Kirkuk Council

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Posted by D from ( on Thursday, May 29, 2003 at 7:45PM :

A new council in the key northern Iraqi oil city of Kirkuk elected a Kurdish mayor on Wednesday in a move which left local Arab and Turkmen leaders concerned about Kurdish political domination.

U.S. forces hailed the vote as a step towards building democracy in Iraq after the ousting of Saddam Hussein and many hope it will bring an end to the ethnic tensions which have plagued the city since Iraqi forces fled seven weeks ago.

Abdurahman Mustafa, elected mayor by 20 votes to 10, made an appeal for unity among the city's diverse mix of Kurds, Arabs, Turkmens and Assyrians.

"We have a shared history and together we can overcome the problems caused by troublemakers who don't represent any ethnic group," Mustafa, a Baghdad-educated lawyer, told Reuters after winning the vote at city hall.

More than 10 people were killed in clashes between Kurds and Arabs earlier this month in a resurgence of the ethnic violence which first surfaced amid a power vacuum when Kurdish "peshmerga" fighters and U.S. special forces entered the city.

Kirkuk's 30-member council is made up of five blocs of six members each. Four of the blocs are formed along ethnic lines -- Kurdish, Arab, Assyrian and Turkmen -- and the fifth is made up of "independents".

Turkmens complained however that Kurds hold five of the seats in the independent bloc. They are also frustrated that their only representative at the council's helm is an assistant mayor whom they consider pro-Kurdish.

"We reject the structure of the council and we will continue our struggle for equal representation of all ethnic groups," said Mustafa Kemal Yaycili, the Turkmen candidate for the post of mayor and local head of the Iraqi Turkmen Front.

The appointment of an Arab, Ismail Ahmed Rajab al-Hadidi, as deputy mayor went some way towards addressing Arab concerns. But the Arabs, upset by the detention of seven of their delegates over alleged links to Saddam's Baath Party ahead of the vote, feel they are inadequately represented.

"The Kurds now have an effective majority in the council and we want the Americans to reconsider this so that all groups enjoy equality," Sheikh Ghassan Muzher al-Asi told Reuters after the election.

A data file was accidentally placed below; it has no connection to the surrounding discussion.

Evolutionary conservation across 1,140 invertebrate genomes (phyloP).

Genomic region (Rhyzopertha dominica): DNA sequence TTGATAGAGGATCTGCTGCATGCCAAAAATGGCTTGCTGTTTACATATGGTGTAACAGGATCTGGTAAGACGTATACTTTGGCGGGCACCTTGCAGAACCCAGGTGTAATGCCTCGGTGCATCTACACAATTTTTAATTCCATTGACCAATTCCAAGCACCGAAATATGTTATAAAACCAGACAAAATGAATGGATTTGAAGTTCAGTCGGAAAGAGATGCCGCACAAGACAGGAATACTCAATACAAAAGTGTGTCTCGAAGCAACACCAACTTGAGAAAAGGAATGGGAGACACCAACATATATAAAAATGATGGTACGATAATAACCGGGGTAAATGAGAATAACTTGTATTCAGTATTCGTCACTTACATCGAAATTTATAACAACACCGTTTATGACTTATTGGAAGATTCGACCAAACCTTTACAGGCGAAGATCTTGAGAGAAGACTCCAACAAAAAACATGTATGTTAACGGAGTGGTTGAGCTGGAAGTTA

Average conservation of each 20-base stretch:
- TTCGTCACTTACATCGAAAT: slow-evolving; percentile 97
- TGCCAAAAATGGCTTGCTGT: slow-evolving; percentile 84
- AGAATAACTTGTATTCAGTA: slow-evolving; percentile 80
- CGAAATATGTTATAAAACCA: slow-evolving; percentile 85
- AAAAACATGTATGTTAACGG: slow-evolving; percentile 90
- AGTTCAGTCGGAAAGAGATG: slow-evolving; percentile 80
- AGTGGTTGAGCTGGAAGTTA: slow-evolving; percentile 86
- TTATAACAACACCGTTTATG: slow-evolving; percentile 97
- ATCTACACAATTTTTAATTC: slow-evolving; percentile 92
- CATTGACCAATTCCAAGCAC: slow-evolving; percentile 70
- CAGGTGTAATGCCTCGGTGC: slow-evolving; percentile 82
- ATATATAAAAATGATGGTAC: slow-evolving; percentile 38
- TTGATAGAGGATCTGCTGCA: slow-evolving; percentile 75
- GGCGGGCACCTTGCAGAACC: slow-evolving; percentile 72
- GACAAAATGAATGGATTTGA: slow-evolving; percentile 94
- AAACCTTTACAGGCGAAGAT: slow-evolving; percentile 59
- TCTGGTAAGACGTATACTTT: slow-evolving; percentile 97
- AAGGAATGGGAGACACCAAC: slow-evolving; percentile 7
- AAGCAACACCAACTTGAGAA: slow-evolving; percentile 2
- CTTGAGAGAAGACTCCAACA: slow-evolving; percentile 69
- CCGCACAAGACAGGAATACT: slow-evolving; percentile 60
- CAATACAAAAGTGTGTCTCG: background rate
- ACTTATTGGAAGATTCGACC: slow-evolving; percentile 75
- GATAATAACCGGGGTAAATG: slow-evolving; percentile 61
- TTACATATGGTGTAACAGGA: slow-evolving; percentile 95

Many Kurdish nationalists view Kirkuk as the heartland of their historic territory. Tensions still simmer over ethnic expulsions carried out under Saddam's "Arabisation" policy, which led to thousands of mainly Kurds and Turkmens being expelled from Kirkuk and replaced by Arabs.

A Kurdish assistant mayor has been appointed to oversee "resettlement and compensation" which is likely to be the thorniest issue addressed by the council.

The Arab and Turkmen objections fuelled noisy protests at Saturday's election of the council but there was a more conciliatory tone on Wednesday as the U.S. army general presiding over the vote called for the groups to cooperate.

"For the first time in over 30 years you have the freedom to decide the future of Kirkuk," said Major General Raymond Odierno, commander of forces in northeast Iraq.

"Establishing a democratic society and economy requires much hard work and the true desire of all parties to work towards a common goal."

Earlier this month U.S. administrators established a governing council in northern Iraq's Mosul, the country's third largest city. But at Basra in the south, Iraq's second largest city, British troops have disbanded a city council led by a man many regarded as having too close links to Saddam's regime.

-- D
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